A crowd of 1,700 from all over the state packed Central High School gymnasium for an intimate-type gathering with the president which included a question and answer session from random audience members.
While Obama was working, First Lady Michelle Obama with daughters, Sasha and Malia, in tow headed to High Country Orchards in Palisade for a tour and taste of Palisade peaches.
Earlier that day, thousands of detractors gathered for a "Hands Off My Health Care Rally" held at Lincoln Park.
Aug. 25, the Western Slope Honor Flight took off from Grand Junction Regional Airport with 111 World War II local veterans and their guardians bound for Washington, D.C.
The whirlwind trip included visits to Arlington National Cemetery, the Tomb of the Unknown Soldier, and the World War II Memorial.
But for many, the most poignant part of the trip was the welcome home reception at the airport.
"Arriving home, the reception was indescribable," said Eugene Kaehler, a local WWII vet.
"Not one of us ever received a reception like that. The tears were coming pretty good."
Believe us, it was our honor and privilege to welcome you all home. It's the least you all deserve for your sacrifices.
The nonprofit Honor Flight Network program, founded in 2005, raises money to fund trips for war veterans so that they may live their dream of seeing their D.C. memorial.
Penry launches, then abandons guv race
State Senate Minority Leader Josh Penry, R-Grand Junction, stunned supporters in early November when he abandoned his gubernatorial bid.
The move came a few months after Penry declared his candidacy for the state's top post before hundreds of people at a July rally in front of the old Mesa County Courthouse in Grand Junction.
Penry, who at the time cited personal and financial reasons for pulling out, could run for re-election to his Senate seat. Penry has not yet disclosed his plans but is reportedly close.
Meanwhile, his mentor, former Rep. Scott McInnis, looks to be the GOP frontrunner in the Colorado governor's race.
A federal grand jury indicted three people Dec. 15 for allegedly stealing millions of dollars from local investors during the past few years.
Philip R. Lochmiller, Philip R. Lochmiller II and Shawnee Carver were indicted on fraud and conspiracy charges in connection with the failure of Valley Investments. All three face decades in prison if convicted as charged.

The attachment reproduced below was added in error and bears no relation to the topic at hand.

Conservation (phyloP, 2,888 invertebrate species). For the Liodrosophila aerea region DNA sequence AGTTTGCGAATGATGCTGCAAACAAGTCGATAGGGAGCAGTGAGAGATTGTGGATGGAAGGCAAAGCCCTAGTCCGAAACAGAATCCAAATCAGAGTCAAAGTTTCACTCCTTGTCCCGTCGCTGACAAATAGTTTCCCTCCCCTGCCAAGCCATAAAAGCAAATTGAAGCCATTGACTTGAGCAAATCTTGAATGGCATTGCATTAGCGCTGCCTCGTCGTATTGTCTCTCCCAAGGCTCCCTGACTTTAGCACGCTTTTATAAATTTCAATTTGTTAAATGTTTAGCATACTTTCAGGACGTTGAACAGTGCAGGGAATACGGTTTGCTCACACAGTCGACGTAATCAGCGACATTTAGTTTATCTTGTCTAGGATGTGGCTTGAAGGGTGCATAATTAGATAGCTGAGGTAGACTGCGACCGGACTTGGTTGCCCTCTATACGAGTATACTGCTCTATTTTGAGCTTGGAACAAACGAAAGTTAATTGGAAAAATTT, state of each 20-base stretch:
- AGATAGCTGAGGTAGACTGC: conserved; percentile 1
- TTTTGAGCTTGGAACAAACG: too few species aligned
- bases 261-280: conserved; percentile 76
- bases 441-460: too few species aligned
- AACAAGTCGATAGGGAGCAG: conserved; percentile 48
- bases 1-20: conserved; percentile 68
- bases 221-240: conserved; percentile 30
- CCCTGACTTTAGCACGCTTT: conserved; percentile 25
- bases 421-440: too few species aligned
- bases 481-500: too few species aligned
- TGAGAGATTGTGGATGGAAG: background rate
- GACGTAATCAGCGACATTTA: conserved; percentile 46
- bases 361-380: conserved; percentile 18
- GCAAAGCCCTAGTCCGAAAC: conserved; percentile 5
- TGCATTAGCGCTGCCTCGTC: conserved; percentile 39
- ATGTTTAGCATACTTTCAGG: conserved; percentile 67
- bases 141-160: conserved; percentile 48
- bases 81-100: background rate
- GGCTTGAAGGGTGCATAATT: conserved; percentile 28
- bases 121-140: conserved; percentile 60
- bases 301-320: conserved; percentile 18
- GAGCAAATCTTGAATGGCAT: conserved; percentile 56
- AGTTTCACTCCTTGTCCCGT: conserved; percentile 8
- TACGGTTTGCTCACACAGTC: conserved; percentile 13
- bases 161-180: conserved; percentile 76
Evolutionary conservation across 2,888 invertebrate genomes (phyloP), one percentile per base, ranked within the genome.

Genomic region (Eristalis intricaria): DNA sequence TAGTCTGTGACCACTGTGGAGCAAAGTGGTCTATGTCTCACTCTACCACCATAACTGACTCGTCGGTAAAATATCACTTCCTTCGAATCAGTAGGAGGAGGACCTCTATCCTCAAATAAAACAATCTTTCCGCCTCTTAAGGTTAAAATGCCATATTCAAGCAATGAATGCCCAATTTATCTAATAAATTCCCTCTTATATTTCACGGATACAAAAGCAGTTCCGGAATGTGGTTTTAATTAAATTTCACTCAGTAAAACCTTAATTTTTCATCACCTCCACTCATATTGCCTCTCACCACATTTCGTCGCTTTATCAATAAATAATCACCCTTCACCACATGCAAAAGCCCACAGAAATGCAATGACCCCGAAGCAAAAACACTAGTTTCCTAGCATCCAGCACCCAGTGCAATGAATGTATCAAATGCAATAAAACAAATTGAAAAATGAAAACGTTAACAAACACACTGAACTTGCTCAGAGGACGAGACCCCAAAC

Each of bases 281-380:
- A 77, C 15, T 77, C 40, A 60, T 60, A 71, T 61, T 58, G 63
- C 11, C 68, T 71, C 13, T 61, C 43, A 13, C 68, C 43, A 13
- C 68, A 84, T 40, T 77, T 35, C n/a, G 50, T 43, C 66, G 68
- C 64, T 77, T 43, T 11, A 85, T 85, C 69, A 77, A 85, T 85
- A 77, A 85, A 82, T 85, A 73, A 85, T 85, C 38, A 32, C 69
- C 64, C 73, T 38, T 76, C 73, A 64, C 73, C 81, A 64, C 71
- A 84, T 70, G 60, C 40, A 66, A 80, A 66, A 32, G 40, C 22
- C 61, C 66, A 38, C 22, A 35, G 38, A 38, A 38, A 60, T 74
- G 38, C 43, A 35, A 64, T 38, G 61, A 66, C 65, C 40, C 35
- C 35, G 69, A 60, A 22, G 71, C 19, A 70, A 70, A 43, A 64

The Lochmillers owned and operated the business, which was based in Grand Junction. Carver is a former employee.
Alleged GJ murder
Sahr Benjamin Mbawa, 27, turned himself in Nov. 6 a few days after he allegedly killed a man during a fight outside a bar in downtown Grand Junction.
The victim, Richard Martinez, 32, of Grand Junction, died of injuries he suffered in the fight that happened in early morning hours of Nov. 3.
Mbawa, a former bouncer and grocery store worker, is being held at Mesa County jail.
Grocery labor negotiations
Drawn out labor negotiations ended in mid-December when most union grocery store workers in Grand Junction voted to accept a multi-year contract offer from two supermarket chains.
Local unionized workers from City Market accepted the offer, as did retail clerks from Safeway.
Local Safeway meat workers could not muster a majority as their vote ended in a tie, leaving a status uncertain. The outcome was also split for Safeway workers in other areas of the state.
With a booming cry of "No more deaths" scores of homeless people and supporters stood united in their call for a change in conditions during an unprecedented assembly in July at Whitman Park in Grand Junction.
The meeting was sparked, in part, by the deaths of more than a dozen homeless people in winter 2008-09. The event served to address several issues, including a shortage of beds in the area and lack of quality health care.
Unemployment rate skyrockets
Steep job losses in the oil and gas industry helped push the unemployment rate in Mesa County to eye-popping levels in 2009.
The region had the highest jobless rate in the state for most of the year, including a period of six straight months from June through November. At one point, in July, the jobless rate measured 9.1 percent, or more than double that of July 2008, the Colorado Department of Labor and Employment reported.
The jobless rate has since eased with a reading of 8.2 percent in November. That was down from 8.4 percent in October.